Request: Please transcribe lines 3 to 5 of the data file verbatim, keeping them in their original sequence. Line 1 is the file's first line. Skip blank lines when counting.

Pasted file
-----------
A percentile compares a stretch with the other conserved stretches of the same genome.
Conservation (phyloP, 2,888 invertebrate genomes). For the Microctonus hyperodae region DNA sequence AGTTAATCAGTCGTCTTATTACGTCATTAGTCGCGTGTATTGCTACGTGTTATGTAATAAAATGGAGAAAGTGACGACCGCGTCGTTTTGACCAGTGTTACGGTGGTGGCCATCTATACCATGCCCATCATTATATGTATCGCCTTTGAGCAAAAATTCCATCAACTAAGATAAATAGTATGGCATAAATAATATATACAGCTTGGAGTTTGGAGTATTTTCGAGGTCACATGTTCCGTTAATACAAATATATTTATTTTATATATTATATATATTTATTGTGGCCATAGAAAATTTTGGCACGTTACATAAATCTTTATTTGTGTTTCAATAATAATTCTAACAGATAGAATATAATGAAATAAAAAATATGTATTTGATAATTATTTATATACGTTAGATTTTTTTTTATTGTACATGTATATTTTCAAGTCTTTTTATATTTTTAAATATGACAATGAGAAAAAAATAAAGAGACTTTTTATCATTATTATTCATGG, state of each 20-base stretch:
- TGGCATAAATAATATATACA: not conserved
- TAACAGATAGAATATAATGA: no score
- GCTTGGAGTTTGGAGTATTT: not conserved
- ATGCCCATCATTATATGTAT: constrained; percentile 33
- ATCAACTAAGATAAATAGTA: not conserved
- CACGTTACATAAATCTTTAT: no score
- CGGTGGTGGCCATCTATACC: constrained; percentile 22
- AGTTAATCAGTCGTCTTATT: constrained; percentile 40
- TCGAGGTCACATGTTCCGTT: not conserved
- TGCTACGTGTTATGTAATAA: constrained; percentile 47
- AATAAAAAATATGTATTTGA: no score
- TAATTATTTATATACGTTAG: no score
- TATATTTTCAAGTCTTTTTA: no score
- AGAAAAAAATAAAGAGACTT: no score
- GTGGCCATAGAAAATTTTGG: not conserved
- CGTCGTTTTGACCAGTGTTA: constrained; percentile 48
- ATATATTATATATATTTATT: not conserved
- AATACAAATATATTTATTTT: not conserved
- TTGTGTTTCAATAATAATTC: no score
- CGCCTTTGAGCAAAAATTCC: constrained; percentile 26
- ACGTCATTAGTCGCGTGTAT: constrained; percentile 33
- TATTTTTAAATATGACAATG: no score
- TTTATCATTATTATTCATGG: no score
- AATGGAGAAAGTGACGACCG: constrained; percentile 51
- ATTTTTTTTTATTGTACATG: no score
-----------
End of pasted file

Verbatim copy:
- TGGCATAAATAATATATACA: not conserved
- TAACAGATAGAATATAATGA: no score
- GCTTGGAGTTTGGAGTATTT: not conserved